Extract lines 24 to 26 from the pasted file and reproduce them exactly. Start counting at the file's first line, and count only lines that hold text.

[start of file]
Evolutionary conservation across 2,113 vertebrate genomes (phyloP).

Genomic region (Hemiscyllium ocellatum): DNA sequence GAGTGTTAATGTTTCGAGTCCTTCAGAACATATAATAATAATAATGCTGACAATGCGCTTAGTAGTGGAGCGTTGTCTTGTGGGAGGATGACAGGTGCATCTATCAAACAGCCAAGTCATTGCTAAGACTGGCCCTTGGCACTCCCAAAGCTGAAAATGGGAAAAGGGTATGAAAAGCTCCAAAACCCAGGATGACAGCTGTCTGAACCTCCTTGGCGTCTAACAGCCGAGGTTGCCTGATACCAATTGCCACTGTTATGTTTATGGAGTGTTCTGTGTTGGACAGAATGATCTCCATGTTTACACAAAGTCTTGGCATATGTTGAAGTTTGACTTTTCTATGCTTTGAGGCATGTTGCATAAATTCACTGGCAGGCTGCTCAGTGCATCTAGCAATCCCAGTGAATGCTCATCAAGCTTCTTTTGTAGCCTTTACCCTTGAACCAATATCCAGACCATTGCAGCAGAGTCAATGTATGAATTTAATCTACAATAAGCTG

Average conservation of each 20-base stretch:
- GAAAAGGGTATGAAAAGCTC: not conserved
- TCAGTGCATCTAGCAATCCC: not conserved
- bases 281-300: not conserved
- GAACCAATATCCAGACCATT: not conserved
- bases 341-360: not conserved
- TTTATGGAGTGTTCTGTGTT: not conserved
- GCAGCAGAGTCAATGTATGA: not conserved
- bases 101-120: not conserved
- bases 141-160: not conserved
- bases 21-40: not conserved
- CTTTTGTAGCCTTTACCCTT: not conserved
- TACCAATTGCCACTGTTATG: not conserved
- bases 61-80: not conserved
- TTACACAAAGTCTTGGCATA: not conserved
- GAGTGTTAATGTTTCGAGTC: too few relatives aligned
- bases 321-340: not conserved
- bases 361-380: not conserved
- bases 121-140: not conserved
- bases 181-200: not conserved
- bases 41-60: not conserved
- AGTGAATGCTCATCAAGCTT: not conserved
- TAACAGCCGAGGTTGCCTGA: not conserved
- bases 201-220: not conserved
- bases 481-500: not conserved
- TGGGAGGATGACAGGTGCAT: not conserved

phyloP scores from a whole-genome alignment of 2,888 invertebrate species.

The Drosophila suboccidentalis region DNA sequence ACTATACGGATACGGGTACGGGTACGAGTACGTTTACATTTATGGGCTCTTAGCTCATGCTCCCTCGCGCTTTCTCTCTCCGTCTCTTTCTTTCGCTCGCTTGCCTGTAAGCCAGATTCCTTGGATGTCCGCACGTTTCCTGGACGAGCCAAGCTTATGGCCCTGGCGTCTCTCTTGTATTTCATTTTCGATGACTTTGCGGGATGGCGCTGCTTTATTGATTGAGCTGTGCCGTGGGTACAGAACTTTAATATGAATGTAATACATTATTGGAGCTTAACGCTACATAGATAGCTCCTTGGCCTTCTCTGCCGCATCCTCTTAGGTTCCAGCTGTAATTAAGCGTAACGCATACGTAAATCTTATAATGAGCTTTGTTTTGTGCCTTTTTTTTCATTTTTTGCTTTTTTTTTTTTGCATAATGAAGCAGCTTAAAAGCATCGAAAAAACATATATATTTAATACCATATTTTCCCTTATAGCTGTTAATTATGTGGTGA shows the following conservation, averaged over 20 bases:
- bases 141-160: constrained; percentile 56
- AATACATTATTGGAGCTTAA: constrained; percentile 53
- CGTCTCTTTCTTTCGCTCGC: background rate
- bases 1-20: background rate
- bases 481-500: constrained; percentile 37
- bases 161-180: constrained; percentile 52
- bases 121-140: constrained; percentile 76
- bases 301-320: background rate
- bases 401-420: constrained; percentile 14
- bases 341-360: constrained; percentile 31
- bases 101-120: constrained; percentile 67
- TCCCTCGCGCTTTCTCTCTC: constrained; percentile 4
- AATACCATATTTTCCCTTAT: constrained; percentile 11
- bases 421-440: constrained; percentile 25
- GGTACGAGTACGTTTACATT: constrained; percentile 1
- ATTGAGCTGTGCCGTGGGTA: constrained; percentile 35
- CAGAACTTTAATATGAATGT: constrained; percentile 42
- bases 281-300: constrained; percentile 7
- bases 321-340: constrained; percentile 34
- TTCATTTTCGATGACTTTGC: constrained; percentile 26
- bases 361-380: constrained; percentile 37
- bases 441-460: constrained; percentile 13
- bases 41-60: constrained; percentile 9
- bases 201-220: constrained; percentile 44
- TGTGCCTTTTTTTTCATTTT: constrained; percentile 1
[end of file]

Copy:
- AGTGAATGCTCATCAAGCTT: not conserved
- TAACAGCCGAGGTTGCCTGA: not conserved
- bases 201-220: not conserved